Under the new definition, a household is in fuel poverty if, in order to maintain a satisfactory heating regime, total fuel costs necessary for the home are more than 10% of the household's adjusted net income (after housing costs), and if after deducting fuel costs, benefits received for a care need or disability and childcare costs, the household's remaining adjusted net income is insufficient to maintain an acceptable standard of living. The remaining adjusted net income must be at least 90% of the UK Minimum Income Standard to be considered an acceptable standard of living, with an additional amount added for households in remote rural, remote small town and island areas.
In the period 2017-2019, the fuel poverty rate varied from 13% in East Renfrewshire to 40% in Na h-Eileanan Siar compared to the average in Scotland of 24% (Figure 5).
Seven local authorities had significantly higher fuel poverty rates than the national average, these were: Na h-Eileanan Siar (40%), Highland (33%), Argyll and Bute (32%), Moray (32%), Dundee City (31%), Shetland Islands (31%) and Orkney Islands (31%). Five local authorities had significantly lower fuel poverty rates than the national average, these were: East Renfrewshire (13%), West Lothian (18%), Midlothian (19%), North Lanarkshire (20%) and City of Edinburgh (21%).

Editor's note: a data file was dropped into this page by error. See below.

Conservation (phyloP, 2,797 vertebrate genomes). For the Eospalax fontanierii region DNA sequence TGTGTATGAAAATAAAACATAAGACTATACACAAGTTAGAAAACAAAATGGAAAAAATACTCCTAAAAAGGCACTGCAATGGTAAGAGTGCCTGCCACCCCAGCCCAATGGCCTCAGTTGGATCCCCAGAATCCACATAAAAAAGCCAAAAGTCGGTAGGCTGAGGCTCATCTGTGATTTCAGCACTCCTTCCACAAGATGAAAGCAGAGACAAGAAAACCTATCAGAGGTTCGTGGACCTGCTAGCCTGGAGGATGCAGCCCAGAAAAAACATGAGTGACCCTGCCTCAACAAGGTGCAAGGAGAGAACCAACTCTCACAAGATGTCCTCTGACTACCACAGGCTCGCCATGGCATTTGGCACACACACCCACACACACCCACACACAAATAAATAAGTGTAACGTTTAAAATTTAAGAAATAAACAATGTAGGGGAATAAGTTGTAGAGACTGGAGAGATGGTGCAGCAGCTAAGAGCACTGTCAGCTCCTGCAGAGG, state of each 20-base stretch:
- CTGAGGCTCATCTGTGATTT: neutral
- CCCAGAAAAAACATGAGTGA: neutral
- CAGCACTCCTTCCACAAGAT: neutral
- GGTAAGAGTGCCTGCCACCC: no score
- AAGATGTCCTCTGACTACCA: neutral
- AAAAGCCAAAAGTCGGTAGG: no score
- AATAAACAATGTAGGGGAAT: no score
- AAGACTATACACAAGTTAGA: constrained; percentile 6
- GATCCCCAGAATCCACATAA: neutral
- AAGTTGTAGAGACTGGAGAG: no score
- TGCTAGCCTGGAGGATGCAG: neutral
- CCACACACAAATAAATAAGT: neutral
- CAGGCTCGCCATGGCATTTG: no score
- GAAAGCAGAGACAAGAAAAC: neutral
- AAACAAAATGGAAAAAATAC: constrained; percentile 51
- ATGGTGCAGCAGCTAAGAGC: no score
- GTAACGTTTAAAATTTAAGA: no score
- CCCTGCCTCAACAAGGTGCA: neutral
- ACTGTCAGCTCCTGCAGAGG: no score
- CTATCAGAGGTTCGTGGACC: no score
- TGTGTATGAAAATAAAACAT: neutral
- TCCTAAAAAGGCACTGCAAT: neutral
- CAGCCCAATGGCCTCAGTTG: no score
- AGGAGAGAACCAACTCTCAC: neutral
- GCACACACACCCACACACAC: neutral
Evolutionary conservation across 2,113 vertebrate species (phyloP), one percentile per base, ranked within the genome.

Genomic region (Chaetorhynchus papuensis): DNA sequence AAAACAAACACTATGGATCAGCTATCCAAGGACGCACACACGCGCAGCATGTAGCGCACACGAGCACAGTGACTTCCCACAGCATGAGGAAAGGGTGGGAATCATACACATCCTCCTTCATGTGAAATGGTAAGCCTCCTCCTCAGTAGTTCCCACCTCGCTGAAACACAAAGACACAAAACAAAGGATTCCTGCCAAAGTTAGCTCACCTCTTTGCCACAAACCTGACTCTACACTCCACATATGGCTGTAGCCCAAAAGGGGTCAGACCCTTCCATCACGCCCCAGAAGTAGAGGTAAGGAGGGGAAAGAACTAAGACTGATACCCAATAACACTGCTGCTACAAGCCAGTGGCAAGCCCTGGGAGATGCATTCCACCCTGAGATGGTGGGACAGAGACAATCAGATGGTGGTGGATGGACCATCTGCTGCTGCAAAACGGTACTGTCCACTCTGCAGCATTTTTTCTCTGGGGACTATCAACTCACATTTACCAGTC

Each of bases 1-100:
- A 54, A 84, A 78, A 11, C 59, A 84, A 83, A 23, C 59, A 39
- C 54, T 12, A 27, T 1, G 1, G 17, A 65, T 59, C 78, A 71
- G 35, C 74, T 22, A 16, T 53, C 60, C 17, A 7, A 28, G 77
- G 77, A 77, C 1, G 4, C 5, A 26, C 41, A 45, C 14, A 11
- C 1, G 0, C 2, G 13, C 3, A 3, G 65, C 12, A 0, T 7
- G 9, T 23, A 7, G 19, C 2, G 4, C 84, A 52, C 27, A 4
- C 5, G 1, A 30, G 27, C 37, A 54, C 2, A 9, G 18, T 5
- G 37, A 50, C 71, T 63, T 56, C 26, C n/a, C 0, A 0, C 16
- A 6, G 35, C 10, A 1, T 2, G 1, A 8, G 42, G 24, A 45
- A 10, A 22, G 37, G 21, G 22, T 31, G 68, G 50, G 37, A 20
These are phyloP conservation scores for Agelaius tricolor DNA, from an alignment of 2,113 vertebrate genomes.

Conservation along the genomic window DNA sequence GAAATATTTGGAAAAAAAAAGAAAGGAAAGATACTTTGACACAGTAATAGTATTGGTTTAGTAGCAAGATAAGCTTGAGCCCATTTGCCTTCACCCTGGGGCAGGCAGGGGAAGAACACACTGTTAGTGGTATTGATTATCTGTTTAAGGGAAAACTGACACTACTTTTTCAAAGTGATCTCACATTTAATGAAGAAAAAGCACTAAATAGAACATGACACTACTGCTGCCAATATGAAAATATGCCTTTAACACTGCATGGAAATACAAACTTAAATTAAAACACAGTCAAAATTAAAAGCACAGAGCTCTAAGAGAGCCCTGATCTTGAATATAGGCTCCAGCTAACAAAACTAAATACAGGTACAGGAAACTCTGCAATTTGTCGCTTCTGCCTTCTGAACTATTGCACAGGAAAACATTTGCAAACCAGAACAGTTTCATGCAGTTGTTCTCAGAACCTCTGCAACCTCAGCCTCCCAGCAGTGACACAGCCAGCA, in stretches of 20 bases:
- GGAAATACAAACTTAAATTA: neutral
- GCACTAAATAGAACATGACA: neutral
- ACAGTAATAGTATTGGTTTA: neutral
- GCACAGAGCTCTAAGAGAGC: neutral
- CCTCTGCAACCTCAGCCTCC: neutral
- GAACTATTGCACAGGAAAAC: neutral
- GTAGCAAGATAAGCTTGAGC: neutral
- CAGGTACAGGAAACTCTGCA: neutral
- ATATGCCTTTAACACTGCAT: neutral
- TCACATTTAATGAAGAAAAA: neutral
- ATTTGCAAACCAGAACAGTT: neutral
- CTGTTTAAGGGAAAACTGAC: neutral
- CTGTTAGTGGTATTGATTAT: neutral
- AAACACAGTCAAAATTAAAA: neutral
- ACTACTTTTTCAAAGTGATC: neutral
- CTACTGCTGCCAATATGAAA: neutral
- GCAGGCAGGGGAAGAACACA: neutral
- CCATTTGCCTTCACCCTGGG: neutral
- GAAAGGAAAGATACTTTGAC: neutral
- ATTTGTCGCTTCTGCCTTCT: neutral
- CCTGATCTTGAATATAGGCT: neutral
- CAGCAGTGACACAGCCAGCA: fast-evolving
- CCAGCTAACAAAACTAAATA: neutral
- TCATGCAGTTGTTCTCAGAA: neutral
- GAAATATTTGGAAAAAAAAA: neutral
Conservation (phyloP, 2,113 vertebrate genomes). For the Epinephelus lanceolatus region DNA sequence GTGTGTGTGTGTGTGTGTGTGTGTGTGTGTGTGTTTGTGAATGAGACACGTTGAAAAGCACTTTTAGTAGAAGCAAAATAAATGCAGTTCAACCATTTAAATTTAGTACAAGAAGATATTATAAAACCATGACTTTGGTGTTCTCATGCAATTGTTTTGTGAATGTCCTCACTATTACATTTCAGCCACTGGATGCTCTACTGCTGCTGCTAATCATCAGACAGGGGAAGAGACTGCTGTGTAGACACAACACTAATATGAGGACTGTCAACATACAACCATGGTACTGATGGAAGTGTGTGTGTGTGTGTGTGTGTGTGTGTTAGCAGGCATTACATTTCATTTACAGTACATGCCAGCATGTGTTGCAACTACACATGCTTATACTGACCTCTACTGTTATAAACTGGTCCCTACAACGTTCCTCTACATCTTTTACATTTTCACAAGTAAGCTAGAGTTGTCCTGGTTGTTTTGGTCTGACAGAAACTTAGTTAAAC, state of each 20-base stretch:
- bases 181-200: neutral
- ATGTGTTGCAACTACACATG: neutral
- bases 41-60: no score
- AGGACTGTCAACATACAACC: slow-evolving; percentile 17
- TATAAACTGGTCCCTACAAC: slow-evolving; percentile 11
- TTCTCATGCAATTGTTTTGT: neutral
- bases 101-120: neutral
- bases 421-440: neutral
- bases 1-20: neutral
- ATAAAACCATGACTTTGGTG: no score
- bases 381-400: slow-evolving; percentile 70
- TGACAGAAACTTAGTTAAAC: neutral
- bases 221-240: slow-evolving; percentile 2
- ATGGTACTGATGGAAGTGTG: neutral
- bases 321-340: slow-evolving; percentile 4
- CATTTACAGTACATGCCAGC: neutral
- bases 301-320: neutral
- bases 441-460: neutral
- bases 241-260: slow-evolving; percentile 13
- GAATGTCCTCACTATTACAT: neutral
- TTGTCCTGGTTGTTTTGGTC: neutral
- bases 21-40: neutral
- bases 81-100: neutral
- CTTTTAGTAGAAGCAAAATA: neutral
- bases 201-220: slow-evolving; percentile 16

Note: In this chart, the fuel poverty rate for Scotland as a whole is a three-year average. This is different to the proportion published in the main SHCS Key Findings report, which is an annual figure. These are a best estimate of fuel poverty under the new definition of fuel poverty and therefore cannot be compared to statistics published under the old definition in local authority analyses prior to 2016-2018.